02 Mortality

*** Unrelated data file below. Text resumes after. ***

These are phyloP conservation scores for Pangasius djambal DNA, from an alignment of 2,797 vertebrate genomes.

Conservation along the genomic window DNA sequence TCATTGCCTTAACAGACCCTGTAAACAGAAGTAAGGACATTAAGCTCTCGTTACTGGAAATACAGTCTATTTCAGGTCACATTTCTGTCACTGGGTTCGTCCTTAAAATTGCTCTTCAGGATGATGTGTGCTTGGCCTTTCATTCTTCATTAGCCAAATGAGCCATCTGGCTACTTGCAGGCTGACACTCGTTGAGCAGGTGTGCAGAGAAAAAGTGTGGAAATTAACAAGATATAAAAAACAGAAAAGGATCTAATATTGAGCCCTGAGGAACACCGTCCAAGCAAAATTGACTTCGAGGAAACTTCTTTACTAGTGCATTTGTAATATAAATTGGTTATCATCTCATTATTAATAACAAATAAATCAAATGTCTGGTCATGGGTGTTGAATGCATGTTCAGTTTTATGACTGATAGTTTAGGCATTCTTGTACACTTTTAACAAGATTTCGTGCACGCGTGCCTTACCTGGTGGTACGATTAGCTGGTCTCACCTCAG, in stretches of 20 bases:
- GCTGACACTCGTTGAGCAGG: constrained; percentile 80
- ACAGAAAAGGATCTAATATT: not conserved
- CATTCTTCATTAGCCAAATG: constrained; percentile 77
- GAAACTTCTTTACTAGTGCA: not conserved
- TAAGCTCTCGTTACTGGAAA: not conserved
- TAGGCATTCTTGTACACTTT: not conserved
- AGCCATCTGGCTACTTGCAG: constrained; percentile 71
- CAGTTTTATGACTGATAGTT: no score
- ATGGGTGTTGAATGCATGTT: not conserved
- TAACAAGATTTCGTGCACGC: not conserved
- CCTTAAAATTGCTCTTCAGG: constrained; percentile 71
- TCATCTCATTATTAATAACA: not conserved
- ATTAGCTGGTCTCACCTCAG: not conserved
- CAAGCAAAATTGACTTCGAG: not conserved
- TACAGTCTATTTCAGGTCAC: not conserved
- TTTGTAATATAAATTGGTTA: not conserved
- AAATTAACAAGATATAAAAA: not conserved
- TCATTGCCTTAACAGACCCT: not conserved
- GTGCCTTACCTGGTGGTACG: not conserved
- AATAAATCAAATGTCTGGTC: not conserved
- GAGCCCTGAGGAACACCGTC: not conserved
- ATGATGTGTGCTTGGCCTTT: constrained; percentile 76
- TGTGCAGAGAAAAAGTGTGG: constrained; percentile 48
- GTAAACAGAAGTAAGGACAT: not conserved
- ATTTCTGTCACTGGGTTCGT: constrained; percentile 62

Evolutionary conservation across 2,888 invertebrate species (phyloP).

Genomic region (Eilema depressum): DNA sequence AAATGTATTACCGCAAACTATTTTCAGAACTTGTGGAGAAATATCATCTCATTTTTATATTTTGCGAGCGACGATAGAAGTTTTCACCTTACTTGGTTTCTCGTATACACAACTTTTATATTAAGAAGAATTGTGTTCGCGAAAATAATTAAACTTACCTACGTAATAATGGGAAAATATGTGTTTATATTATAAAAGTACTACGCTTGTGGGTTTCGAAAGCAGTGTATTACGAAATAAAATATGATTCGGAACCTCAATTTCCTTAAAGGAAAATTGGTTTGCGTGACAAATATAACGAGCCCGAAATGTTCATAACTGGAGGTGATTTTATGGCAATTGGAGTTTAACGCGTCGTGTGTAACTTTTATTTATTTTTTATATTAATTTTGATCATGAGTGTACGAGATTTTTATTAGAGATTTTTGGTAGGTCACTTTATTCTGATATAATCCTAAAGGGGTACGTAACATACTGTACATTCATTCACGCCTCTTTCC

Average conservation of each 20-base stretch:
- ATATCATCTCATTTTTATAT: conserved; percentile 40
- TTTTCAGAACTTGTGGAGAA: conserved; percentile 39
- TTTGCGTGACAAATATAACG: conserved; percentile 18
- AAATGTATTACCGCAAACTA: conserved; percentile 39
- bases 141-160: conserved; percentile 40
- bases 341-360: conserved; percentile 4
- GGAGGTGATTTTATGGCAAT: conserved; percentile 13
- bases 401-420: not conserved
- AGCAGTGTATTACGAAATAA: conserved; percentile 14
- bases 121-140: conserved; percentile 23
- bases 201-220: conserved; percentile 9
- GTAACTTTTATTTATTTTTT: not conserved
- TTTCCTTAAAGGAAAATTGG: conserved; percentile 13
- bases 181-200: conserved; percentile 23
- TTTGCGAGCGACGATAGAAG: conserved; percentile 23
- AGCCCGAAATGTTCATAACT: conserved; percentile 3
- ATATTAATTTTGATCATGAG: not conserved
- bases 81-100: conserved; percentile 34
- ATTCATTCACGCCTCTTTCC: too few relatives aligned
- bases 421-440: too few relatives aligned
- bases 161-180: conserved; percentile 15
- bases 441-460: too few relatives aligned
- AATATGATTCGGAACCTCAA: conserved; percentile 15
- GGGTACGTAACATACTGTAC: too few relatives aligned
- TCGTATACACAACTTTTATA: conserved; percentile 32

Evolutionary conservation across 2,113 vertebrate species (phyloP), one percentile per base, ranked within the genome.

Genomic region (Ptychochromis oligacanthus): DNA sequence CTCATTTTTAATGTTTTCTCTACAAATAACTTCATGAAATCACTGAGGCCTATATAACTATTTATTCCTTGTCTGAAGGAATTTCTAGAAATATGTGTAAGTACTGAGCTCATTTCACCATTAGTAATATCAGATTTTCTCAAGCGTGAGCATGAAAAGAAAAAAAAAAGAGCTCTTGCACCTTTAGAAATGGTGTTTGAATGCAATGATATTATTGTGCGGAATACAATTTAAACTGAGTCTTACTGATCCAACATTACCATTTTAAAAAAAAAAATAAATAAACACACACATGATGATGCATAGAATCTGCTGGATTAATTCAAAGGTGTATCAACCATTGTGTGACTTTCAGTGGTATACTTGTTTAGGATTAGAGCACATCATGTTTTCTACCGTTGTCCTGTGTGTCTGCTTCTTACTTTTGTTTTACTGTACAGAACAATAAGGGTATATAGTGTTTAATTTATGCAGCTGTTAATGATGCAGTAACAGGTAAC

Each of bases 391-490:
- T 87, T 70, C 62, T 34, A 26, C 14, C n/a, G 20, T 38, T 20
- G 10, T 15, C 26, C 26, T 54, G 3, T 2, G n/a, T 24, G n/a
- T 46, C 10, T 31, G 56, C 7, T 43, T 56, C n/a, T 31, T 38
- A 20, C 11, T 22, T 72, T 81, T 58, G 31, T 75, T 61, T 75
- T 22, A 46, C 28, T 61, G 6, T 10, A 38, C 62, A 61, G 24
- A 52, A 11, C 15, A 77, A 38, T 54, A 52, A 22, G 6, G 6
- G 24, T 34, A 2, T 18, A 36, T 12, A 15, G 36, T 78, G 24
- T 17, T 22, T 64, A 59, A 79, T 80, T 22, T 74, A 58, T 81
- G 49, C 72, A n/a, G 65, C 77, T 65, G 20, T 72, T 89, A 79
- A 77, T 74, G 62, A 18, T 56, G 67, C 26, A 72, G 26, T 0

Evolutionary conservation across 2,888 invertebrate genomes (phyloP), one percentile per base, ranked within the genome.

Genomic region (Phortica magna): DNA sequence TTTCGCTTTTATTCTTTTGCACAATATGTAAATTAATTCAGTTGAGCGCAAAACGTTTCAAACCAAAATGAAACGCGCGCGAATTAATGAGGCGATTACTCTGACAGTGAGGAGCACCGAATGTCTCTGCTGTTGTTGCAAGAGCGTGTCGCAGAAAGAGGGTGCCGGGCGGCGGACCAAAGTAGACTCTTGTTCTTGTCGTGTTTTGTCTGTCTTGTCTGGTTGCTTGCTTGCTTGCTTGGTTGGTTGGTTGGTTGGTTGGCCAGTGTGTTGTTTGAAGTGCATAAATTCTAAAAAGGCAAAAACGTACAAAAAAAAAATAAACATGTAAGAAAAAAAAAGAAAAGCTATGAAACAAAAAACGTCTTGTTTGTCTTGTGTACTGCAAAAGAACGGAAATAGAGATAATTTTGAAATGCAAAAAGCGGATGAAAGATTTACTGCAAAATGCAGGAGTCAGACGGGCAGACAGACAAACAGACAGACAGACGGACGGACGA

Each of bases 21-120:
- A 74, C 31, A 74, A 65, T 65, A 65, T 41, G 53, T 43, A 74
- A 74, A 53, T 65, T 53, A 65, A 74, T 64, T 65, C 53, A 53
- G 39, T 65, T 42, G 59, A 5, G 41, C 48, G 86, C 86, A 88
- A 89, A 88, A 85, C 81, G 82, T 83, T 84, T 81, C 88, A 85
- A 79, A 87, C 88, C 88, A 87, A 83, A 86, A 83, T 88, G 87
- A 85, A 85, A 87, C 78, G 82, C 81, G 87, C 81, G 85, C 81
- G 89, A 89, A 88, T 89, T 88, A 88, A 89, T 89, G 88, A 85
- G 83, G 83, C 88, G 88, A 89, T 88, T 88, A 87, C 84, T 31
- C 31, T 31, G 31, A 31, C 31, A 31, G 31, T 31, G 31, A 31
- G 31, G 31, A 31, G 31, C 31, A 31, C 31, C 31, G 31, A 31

02 Mortality - Fish Stock Natural Mortality (m) Nt = N...